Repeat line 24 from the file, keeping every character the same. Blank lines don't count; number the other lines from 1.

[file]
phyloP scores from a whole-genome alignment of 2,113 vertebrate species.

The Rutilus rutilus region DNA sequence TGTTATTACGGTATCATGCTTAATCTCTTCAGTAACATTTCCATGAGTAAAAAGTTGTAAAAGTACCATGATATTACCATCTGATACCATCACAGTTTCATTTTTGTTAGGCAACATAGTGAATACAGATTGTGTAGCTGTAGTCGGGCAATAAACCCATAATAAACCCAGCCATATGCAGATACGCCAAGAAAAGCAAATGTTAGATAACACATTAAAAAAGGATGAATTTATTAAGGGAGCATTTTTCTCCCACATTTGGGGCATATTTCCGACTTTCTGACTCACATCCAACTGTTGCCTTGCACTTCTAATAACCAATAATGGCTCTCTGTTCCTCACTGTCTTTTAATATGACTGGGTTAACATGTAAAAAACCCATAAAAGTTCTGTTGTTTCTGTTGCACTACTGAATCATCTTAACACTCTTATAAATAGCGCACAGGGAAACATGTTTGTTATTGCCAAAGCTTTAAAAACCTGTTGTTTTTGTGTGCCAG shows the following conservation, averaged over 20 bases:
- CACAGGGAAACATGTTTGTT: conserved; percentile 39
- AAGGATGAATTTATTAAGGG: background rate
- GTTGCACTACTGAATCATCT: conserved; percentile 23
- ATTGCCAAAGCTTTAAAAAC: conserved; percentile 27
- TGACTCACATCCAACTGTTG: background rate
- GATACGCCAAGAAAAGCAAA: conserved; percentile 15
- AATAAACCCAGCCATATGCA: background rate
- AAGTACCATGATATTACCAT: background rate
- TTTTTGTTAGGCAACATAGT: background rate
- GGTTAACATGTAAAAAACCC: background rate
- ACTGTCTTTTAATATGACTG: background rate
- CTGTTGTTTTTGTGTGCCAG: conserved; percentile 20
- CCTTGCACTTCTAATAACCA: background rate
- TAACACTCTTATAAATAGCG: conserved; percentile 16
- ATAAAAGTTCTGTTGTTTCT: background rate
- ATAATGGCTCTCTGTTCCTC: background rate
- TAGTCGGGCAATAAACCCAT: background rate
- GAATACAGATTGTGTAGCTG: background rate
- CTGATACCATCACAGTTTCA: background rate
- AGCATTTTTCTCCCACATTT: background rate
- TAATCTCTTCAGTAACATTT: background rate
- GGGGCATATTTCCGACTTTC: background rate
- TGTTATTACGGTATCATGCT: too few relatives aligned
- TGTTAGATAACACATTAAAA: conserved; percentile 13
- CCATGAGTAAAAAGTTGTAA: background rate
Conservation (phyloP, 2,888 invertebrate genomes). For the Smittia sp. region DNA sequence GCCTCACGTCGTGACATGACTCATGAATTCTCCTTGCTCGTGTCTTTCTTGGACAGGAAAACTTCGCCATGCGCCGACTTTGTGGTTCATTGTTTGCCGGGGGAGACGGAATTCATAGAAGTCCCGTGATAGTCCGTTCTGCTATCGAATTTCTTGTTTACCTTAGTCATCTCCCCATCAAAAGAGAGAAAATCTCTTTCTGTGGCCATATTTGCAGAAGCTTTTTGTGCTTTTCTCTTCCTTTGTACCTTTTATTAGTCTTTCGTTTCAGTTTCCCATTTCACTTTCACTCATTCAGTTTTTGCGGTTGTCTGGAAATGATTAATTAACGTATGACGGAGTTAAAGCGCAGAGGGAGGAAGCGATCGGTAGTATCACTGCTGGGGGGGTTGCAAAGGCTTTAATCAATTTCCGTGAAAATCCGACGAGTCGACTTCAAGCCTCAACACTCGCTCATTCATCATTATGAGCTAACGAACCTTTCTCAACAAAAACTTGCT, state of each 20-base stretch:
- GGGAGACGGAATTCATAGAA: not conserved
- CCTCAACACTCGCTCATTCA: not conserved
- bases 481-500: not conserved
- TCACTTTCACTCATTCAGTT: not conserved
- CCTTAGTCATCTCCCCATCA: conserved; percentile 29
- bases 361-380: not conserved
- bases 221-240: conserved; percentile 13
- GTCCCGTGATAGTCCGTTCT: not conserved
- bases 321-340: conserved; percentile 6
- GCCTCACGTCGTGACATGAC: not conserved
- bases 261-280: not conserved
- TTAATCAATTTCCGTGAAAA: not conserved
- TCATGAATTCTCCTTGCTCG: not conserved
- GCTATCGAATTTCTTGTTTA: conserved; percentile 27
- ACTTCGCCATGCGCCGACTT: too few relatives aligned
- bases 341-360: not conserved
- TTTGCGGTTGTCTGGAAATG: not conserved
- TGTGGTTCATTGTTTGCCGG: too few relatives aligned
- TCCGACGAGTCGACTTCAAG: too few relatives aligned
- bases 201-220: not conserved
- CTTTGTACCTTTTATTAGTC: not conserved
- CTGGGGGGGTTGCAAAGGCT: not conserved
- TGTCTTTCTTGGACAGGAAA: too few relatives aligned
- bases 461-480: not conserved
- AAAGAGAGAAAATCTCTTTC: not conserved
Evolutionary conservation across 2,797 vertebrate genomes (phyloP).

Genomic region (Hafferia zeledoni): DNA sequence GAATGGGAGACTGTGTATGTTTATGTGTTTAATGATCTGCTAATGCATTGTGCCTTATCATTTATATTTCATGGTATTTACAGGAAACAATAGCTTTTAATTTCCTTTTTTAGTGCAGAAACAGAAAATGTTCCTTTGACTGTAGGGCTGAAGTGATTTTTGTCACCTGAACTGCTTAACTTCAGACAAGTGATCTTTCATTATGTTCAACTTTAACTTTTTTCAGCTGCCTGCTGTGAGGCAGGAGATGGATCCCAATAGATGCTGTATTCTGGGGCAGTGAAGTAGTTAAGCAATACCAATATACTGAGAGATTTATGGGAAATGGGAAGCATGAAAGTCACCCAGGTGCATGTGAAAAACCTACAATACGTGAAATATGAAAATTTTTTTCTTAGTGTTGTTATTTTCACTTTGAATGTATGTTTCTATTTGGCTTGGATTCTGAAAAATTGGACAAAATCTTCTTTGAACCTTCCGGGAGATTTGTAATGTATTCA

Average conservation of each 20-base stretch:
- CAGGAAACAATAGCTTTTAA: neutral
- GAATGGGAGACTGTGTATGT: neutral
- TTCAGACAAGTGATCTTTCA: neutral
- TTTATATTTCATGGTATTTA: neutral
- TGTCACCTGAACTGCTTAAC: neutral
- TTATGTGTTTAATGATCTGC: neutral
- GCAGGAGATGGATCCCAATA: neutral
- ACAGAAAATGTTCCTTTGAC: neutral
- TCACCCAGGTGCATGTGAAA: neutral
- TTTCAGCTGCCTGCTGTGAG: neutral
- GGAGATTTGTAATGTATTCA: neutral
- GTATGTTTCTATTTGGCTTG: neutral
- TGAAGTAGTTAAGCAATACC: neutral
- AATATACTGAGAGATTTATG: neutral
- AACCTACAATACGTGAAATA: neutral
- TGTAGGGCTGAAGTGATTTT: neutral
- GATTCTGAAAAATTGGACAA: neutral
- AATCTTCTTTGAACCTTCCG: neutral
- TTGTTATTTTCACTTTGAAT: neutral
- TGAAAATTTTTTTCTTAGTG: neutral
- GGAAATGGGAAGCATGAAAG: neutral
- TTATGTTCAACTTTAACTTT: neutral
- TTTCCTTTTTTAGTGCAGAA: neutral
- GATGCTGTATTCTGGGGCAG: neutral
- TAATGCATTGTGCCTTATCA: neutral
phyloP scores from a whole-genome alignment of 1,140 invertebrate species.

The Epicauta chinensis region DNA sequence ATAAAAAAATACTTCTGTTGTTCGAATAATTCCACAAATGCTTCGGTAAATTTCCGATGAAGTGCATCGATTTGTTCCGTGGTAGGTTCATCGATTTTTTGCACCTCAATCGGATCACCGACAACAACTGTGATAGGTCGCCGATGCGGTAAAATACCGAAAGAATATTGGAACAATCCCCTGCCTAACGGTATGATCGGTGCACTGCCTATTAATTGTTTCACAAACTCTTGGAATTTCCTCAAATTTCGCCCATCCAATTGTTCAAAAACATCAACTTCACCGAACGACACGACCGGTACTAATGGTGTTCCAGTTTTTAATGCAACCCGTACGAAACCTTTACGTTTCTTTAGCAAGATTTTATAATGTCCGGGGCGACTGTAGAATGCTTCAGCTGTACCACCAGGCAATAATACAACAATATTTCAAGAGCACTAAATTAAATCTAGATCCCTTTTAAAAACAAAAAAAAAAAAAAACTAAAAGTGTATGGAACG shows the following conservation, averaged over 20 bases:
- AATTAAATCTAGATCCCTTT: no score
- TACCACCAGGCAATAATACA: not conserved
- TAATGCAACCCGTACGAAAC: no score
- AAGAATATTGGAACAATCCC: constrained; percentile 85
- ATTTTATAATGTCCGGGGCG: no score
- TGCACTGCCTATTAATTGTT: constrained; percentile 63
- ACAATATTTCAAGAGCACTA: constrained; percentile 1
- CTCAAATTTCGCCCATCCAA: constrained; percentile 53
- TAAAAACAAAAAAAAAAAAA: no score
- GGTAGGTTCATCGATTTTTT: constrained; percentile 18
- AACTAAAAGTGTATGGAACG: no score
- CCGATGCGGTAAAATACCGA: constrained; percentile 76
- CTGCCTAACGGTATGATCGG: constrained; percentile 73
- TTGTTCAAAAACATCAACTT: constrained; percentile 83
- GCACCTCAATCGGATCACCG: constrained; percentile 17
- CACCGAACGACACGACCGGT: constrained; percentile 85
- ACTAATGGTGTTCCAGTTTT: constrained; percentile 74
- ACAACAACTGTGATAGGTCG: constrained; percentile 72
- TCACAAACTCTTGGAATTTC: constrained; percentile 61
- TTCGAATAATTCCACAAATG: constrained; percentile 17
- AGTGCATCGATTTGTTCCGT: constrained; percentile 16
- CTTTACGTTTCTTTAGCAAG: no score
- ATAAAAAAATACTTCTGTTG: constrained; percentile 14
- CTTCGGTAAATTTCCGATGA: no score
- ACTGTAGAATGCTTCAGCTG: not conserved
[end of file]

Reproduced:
- GGGGCATATTTCCGACTTTC: background rate